Cost of Adverse Events/Medical Errors Equal to up to 45% of Health Care Spending

NCPA Report in Health Affairs April Issue

Source: NCPA

The cost of death and injury from medical errors and other adverse events caused  by the health care system itself  is enormous, according to a new study by the National Center For Policy Analysis. The study is featured in the April issue of Health Affairs, which was released earlier today.

Every time the health care system spends a dollar trying to heal us, it causes as much as 45 cents worth of harm,” said NCPA President and co-author John C. Goodman.

The study estimates the economic cost of the loss of life and limb at between $393 to $958 billion. These amounts are equal to 18 percent to 45 percent of total US health care spending in 2006.

“Your chances of dying from a cause other than the one you were hospitalized for are as high as one in 200.  That’s really high when you consider that many federal regulatory agencies regard a one in a million chance of death as a minimally acceptable risk,” said NCPA senior fellow and co-author Pamela Villarreal.  Villarreal presented the research earlier today at a Washington, D.C. briefing.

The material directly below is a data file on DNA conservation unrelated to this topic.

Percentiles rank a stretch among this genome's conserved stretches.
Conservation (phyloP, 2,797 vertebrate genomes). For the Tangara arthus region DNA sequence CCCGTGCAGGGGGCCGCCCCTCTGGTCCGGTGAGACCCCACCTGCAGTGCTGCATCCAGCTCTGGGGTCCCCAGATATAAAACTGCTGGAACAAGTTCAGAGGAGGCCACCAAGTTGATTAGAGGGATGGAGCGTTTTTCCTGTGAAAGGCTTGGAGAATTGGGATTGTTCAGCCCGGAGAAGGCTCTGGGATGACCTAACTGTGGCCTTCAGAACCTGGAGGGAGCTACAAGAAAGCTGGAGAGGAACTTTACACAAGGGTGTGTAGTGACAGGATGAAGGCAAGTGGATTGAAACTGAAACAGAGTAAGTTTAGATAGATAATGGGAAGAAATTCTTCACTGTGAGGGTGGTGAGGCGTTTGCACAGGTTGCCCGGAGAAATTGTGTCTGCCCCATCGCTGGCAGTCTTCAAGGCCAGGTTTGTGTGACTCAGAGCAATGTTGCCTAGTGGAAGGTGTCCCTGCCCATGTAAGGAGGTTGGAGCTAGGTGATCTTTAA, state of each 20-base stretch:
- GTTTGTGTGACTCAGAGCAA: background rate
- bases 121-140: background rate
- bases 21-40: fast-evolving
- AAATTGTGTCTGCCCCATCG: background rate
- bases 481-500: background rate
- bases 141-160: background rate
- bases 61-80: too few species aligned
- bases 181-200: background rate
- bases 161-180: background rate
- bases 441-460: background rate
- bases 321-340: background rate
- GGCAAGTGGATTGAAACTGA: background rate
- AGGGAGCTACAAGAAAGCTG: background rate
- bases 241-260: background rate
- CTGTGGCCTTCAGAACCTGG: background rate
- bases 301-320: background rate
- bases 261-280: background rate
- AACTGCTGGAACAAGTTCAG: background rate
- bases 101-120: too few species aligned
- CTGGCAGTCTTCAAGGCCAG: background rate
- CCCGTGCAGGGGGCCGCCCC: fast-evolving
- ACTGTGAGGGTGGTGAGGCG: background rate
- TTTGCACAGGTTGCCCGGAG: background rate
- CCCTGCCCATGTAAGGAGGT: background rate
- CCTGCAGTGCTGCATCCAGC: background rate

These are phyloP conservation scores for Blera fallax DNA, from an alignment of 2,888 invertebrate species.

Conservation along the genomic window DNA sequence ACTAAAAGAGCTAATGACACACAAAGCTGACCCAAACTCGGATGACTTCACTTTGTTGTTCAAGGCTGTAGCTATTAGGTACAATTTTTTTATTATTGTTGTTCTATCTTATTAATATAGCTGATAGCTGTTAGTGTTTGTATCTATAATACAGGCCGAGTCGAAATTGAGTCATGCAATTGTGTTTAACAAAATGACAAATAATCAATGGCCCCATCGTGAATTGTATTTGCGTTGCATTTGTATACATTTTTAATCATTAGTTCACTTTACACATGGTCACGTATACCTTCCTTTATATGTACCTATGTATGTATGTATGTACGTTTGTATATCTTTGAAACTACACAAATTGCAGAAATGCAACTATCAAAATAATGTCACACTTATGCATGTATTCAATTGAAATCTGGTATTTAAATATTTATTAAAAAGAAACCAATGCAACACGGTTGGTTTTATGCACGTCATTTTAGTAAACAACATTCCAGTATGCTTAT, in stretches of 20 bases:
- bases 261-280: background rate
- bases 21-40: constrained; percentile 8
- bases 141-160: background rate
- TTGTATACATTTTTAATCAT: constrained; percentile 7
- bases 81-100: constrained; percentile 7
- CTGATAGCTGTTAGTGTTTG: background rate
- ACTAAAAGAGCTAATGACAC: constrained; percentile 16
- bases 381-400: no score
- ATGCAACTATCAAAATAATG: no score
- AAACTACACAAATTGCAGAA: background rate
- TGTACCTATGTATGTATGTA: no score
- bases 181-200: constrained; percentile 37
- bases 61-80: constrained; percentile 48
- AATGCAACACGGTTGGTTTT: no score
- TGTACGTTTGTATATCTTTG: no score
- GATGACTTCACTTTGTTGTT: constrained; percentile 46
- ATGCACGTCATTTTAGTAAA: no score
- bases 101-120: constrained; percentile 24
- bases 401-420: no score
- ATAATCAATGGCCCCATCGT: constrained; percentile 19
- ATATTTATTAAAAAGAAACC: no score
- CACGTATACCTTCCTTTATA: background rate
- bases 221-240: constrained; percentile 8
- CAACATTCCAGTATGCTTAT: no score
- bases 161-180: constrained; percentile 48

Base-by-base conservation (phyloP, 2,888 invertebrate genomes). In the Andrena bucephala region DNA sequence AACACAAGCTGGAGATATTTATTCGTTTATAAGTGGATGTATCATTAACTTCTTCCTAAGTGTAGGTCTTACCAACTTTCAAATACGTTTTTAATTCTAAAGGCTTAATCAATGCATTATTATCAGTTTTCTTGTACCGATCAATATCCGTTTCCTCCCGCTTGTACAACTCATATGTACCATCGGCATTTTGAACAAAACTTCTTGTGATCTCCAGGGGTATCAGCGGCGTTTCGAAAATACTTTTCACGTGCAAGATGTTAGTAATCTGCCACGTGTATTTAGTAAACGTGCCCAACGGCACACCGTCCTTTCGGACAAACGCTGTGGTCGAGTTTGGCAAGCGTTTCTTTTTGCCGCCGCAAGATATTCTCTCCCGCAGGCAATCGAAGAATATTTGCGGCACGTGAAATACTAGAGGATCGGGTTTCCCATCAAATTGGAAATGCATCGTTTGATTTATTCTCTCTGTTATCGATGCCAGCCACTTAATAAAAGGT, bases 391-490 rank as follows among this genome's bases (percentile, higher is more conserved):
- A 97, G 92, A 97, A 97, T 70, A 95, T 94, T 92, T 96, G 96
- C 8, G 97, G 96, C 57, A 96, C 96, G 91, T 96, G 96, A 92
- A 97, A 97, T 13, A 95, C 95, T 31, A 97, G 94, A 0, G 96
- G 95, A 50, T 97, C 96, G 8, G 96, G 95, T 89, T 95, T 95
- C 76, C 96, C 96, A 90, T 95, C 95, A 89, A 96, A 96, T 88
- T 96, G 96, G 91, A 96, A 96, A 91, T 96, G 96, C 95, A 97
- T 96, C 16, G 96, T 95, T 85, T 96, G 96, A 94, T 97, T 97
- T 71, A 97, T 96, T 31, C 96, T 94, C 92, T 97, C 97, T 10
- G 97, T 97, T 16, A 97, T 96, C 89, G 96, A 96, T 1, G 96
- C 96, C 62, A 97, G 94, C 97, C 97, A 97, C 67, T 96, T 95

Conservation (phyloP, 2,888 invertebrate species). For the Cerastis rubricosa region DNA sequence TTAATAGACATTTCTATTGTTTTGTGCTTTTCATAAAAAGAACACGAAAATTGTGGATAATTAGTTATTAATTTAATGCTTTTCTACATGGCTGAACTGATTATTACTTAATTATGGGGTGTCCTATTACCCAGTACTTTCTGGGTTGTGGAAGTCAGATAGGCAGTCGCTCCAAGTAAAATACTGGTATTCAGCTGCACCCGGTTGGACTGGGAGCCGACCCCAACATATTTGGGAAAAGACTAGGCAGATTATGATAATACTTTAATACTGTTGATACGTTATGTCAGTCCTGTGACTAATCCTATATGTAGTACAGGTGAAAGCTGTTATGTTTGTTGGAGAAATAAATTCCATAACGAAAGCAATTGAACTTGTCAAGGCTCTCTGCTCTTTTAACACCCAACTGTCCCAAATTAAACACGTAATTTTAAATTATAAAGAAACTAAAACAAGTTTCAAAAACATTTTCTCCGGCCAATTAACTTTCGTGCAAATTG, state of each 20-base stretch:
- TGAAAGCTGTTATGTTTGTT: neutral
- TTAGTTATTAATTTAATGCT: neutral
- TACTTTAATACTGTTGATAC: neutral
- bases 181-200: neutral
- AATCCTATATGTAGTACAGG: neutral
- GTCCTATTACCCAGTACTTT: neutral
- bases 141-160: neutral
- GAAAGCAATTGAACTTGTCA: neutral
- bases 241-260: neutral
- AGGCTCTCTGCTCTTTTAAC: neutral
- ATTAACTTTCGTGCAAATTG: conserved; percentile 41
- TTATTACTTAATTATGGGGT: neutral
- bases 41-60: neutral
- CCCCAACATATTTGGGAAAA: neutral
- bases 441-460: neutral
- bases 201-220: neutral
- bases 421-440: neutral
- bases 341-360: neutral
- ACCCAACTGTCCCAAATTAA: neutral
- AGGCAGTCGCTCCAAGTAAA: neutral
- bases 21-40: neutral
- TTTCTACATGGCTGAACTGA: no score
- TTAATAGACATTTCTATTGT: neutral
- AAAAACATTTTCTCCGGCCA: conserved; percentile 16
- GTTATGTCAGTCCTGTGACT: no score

In addition, patients who enter the hospital have a one in 20 chance of getting a hospital-caused infection or other adverse event.

The solution, according to Villarreal, is to “compensate people for their injuries, regardless of cause, and scrap the malpractice system altogether.  Using the money we now spend on the malpractice system, compensation for death could be set at $200,000 and $20,000 for an injury, depending on severity. This type of compensation system would give hospitals and providers economic incentives to reduce error rates.”

The full report “The Social Cost of Adverse Medical Events and What We Can Do About It” at

Health Affairs Blog on April issue:

NCPA Graduate Student Fellow Biff Jones also co-authored this report.

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